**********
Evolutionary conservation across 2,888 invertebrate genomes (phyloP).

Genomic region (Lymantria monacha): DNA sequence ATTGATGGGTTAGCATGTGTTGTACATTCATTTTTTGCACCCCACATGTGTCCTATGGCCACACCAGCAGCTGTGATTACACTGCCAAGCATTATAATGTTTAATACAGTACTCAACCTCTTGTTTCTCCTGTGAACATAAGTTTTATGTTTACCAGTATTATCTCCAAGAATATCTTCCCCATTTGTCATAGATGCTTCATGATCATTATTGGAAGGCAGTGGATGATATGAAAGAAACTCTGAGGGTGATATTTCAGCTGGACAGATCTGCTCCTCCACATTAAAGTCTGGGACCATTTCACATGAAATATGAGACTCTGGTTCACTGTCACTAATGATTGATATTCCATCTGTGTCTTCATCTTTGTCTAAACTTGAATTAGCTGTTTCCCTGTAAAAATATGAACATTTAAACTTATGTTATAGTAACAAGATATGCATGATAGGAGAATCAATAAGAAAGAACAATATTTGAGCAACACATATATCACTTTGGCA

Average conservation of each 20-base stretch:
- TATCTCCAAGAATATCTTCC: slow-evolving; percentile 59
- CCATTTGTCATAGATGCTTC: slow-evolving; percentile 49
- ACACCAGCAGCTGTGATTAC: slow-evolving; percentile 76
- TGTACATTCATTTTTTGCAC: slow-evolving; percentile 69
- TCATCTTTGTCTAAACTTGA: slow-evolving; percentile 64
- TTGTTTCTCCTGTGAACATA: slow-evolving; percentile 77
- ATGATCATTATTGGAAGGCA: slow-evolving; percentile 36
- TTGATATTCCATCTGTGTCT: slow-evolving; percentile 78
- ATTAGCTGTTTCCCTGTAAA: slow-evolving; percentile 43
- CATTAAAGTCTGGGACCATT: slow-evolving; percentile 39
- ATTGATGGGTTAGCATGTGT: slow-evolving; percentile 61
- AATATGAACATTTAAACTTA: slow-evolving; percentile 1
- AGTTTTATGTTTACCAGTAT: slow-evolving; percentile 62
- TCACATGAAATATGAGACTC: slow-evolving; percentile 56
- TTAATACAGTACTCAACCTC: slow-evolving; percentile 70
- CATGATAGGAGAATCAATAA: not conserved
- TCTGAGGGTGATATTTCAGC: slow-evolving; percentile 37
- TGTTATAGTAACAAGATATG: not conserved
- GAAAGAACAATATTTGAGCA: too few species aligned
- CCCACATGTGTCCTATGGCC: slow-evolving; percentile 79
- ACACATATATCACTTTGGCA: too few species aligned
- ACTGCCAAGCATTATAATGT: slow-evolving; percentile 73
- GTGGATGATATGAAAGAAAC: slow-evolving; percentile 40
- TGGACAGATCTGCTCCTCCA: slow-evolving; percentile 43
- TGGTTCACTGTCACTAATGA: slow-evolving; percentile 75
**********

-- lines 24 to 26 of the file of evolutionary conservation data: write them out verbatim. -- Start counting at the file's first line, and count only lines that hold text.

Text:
- ACACATATATCACTTTGGCA: too few species aligned
- ACTGCCAAGCATTATAATGT: slow-evolving; percentile 73
- GTGGATGATATGAAAGAAAC: slow-evolving; percentile 40